The ETCH Festival

“Art, freedom and creativity will change the world faster than politics.” – Victor Pinchuk

The ETCH Festival is the culmination of a year-long, student-led project which has used the COP26 summit as inspiration to create a collaborative arts festival around the theme of climate change.

Funded by the RCS Diversity Fund and initiated by the RCS Students’ Union, the ETCH Festival has a clear vision – to nurture versatile and socially responsible young talents who will push the boundaries and launch careers.

Festival producer and BMus student Jasmine Ong has played a key role in bringing the many layers of the festival together. With COP26 starting next week and billed by many as the last chance this generation has of making a difference to the climate problem, we caught up with Jasmine to find out how the ETCH Festival is engaging artists in our community with this global event.


What is the ETCH Festival?

At the ETCH Festival, we believe that art has power. Power to communicate messages and to empower others through our work. Our aim is to enable our friends and colleagues to use this power and share the stories of our generation.  

Our artists have worked together, across disciplines, to create projects which collectively celebrate the Earth, grieve for past and future loss, and educate one another on what must be done next. These involve original student works, imbuing old pieces with new messages, as well as community outreach efforts to make our platform more accessible.

ETCH will run from 31 October – 12 November 2021.

What new work has been created?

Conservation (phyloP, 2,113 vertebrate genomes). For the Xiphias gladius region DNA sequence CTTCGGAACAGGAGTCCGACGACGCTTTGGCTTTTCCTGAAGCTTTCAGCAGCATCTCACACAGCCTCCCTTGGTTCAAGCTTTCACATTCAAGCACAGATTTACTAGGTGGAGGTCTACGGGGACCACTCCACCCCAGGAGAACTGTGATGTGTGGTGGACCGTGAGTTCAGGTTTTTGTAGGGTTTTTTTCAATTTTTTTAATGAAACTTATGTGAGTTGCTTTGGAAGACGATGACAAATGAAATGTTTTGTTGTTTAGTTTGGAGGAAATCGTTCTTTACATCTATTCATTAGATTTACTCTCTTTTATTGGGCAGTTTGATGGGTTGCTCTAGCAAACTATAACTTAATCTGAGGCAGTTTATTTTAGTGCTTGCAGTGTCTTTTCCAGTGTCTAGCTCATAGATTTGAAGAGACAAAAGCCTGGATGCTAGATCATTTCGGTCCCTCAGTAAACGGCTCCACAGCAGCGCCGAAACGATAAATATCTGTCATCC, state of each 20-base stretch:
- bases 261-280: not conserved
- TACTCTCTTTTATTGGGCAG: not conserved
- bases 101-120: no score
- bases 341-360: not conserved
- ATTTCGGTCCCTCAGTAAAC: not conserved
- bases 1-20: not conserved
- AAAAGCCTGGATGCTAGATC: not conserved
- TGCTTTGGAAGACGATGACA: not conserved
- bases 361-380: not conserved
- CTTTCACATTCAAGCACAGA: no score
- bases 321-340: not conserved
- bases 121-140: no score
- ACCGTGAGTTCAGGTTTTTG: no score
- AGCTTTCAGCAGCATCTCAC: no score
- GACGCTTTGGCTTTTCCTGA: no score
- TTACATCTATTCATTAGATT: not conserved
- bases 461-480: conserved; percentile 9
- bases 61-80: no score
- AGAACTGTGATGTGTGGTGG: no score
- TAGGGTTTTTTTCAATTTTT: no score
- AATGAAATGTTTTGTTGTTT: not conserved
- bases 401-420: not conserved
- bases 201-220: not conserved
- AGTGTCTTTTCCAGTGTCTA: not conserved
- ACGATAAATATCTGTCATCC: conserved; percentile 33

The diverse group of creators span the students from the School of Music and School of Drama, Dance, Production and Film. We have also engaged in exciting collaborations with the Royal Society for the Protection of Birds, Shared_Studios’ Climate Portal and Lateral North’s After the Pandemic series. 

Together, we have created exciting new performances and work including a Chamber Music Showcase, filmed in Cunigar Loop, Amazonic, an exploratory journey of original works from our dance and composition students and a Storytelling and Song series.

The participants have also been involved in community outreach work, bringing art into schools to inspire the next generation.

Three brass students hold their instruments as the prepare to perform in an outdoor marquue at Cunningar Loop as part of the ETCH Festival.
Students perform at Cuningar Loop in May 2021. The film will be streamed as part of the digital ETCH Festival in November.

How can I watch the ETCH Festival?

We are so excited to be bringing the ETCH Festival to you and you can engage with the Festival throughout COP26. We will be premiering all work online from 31 Oct to 12 November and all will be streamed from the RCS Green Room.

The festival opens with a digital sharing of Amazonic on 31 October and all content can be streamed from the RCS Green Room.

We hope you can join in and creatively engage with the climate debate!

Follow the ETCH Festival on Instagram.

Read more on the RCS Green Room.

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